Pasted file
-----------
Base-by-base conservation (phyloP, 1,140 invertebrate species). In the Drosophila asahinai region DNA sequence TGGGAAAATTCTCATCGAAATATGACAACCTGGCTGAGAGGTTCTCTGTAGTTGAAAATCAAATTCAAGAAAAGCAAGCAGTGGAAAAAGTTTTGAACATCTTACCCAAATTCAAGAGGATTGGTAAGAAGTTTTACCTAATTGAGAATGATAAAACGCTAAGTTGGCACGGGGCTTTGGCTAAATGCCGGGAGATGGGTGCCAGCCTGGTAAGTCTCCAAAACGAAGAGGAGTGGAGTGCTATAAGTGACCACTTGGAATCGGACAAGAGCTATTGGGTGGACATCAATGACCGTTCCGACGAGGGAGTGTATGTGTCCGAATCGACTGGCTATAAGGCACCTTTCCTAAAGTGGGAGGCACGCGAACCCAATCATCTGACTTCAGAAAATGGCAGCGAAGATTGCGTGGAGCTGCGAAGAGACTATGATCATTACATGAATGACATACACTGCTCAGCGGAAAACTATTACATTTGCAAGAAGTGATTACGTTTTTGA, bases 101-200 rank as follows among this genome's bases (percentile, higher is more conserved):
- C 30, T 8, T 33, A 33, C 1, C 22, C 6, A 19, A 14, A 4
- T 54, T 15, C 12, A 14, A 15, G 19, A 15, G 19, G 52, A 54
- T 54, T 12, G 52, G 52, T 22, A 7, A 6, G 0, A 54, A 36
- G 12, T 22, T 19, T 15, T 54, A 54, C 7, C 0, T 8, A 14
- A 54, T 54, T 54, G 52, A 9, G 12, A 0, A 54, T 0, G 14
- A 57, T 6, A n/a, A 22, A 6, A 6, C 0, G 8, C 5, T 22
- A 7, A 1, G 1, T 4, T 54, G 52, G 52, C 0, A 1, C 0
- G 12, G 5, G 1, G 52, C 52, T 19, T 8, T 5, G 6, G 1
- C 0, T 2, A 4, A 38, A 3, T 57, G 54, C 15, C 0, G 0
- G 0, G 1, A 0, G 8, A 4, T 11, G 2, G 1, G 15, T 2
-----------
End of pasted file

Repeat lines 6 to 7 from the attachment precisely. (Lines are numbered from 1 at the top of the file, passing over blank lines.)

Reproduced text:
- A 54, T 54, T 54, G 52, A 9, G 12, A 0, A 54, T 0, G 14
- A 57, T 6, A n/a, A 22, A 6, A 6, C 0, G 8, C 5, T 22